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Hawaii State Agencies Work To Implement New Nepotism Law

The Hawaii State Ethics Commission is delaying enforcing the state’s new nepotism law to give state employees more time to comply with the new guidelines.

The Legislature put in place a nepotism law this past session that took effect last week. On Wednesday the commission approved a two-month delay in enforcing the provisions.

The law prohibits nearly all state workers, except for employees of the Legislature and the Judiciary, from employing or supervising a relative. It also bars state employees from awarding contracts to businesses owned by relatives or household members. 

It ensures “that people going into government are doing so based on merit, not simply based on relationships that they have,” said Robert Harris, executive director and general counsel of the ethics commission.

For those who currently supervise a relative, the commission suggests delegating employment decisions for that person to another agency employee. Supervising employees may apply for an exception, in which they must provide good cause for hiring the relative, such as a lack of other qualified applicants. 

The commission has been advocating for a law that prohibits nepotism in the government since the 1970s, according to Harris.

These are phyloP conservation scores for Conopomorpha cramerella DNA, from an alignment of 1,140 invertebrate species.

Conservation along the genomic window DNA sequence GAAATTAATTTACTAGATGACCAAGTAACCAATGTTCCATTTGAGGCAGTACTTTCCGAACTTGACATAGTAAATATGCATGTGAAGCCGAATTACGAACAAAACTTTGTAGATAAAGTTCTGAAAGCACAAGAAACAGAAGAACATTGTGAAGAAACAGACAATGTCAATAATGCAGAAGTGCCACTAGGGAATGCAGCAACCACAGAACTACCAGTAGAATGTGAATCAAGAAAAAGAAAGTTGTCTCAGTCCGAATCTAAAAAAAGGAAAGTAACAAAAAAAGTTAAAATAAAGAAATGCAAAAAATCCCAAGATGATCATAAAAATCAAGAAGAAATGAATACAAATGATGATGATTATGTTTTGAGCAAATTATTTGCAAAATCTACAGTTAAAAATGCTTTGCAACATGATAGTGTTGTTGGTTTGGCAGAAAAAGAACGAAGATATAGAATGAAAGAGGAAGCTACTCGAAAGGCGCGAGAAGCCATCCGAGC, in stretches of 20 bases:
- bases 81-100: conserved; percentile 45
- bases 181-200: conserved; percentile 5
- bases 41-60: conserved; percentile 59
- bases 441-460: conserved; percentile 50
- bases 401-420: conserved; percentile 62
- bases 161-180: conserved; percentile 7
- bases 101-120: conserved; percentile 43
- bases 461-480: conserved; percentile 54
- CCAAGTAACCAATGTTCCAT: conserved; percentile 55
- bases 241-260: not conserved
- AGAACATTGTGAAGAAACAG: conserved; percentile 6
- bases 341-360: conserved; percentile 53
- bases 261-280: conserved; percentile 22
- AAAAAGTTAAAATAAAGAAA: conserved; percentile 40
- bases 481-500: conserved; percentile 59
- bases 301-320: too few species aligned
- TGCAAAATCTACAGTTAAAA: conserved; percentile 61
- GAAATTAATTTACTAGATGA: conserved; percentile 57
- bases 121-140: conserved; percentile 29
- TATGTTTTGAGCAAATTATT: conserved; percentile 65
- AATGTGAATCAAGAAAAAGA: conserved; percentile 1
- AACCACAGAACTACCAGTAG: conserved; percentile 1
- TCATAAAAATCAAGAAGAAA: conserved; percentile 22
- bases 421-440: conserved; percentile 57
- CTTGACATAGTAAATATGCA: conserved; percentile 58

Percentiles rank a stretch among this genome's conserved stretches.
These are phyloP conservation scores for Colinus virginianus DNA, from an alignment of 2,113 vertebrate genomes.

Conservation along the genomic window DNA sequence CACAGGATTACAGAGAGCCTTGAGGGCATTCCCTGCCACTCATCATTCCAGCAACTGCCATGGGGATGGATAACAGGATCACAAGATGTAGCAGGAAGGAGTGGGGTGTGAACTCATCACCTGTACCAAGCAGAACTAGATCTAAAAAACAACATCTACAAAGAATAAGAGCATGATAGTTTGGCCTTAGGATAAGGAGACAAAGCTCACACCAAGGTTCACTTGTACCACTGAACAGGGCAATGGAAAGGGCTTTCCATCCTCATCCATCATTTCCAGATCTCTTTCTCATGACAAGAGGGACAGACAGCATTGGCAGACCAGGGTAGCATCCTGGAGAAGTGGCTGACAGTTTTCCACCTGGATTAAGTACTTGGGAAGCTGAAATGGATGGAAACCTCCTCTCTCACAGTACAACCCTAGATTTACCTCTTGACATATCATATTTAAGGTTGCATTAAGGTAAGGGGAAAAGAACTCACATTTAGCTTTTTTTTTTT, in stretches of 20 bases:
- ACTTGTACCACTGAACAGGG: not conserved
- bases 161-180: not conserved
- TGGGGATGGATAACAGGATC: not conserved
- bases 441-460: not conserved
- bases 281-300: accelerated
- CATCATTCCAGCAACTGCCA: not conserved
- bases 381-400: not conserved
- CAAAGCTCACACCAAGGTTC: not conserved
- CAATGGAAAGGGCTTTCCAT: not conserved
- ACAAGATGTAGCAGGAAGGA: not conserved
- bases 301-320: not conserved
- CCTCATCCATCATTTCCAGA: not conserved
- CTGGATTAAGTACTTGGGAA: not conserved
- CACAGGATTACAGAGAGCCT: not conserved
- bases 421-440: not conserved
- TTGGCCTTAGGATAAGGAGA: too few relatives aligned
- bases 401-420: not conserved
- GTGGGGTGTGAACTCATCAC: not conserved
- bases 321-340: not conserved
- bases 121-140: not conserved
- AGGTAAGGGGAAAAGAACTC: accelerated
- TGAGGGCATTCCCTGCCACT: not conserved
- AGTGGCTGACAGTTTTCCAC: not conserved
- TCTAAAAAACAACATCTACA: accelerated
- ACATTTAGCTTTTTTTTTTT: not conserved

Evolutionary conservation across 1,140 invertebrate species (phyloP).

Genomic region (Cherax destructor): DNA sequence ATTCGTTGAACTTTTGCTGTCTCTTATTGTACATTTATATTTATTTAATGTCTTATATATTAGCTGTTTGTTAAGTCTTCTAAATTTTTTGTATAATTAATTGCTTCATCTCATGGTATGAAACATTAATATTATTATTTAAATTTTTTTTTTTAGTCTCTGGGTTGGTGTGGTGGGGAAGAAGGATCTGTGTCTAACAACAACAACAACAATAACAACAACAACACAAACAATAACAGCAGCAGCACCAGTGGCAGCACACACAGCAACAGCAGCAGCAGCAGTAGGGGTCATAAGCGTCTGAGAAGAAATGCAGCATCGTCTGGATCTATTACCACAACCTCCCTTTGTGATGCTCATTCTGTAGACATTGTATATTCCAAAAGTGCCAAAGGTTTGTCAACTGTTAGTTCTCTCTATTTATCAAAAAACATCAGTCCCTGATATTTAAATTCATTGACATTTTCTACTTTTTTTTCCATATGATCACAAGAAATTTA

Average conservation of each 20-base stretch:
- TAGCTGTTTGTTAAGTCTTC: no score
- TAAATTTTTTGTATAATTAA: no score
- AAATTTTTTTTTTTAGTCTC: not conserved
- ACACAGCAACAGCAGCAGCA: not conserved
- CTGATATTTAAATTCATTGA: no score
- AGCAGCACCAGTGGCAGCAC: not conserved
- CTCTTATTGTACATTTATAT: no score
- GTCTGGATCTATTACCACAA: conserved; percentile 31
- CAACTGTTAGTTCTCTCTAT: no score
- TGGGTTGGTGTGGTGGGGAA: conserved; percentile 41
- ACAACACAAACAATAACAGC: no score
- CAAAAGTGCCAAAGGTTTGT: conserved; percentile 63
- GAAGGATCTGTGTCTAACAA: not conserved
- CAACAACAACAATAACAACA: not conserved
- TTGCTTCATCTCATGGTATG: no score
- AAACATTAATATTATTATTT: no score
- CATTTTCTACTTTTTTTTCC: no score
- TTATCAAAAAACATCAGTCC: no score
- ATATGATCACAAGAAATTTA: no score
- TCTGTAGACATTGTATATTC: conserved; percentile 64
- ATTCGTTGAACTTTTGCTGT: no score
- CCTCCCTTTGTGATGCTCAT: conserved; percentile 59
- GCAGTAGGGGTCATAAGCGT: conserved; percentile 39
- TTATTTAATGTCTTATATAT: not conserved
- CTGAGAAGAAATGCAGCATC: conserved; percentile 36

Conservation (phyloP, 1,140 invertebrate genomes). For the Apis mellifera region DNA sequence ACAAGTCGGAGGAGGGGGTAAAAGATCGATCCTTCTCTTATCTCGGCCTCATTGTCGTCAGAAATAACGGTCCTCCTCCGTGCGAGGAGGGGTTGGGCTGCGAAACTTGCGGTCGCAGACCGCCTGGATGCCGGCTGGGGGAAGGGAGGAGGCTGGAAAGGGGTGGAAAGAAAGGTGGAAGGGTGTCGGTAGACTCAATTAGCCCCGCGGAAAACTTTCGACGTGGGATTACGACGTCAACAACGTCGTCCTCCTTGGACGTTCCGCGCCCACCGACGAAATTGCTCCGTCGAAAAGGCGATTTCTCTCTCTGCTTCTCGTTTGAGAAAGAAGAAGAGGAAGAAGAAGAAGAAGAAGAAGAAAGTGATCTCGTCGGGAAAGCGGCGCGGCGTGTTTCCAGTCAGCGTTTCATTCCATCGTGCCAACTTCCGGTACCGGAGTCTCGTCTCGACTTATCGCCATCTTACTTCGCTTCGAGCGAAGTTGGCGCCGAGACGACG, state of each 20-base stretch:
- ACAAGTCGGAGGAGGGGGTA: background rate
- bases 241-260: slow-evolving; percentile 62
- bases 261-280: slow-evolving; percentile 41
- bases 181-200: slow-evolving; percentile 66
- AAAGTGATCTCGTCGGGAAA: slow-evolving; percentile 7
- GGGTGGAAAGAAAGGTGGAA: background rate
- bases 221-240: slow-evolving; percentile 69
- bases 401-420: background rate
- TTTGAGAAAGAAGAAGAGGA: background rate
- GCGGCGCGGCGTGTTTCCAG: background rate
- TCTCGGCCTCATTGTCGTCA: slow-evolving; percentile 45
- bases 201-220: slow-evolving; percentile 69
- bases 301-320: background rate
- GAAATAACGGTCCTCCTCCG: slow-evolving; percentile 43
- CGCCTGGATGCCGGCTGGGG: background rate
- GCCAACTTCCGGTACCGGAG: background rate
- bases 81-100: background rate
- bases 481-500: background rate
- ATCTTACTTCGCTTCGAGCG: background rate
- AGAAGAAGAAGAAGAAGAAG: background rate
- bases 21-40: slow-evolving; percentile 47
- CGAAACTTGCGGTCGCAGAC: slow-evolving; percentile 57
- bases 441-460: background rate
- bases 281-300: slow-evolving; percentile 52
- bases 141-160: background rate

“It’s been an ongoing cause or issue that people have been interested in since that long,” he said. 

State agencies will need a bit more time to get up to speed on the new law.

For instance, OHA Trustee Brickwood Galuteria’s daughter serves as one of his two aides. Galuteria has submitted an application for exception, and “will abide by whatever decision is handed down,” he wrote in an email.

The state Department of Agriculture is “currently reviewing staffing in all divisions” and plans to follow guidelines provided by the ethics commission, according to a spokesperson for that office.

Meanwhile, the state Department of health says it is awaiting guidance from the Department of Human Resources and Development, a DOH representative said in an email.

The Department of Education already has an anti-nepotism policy that bars employees and volunteers from hiring and supervising family members.

Source : CivilBeat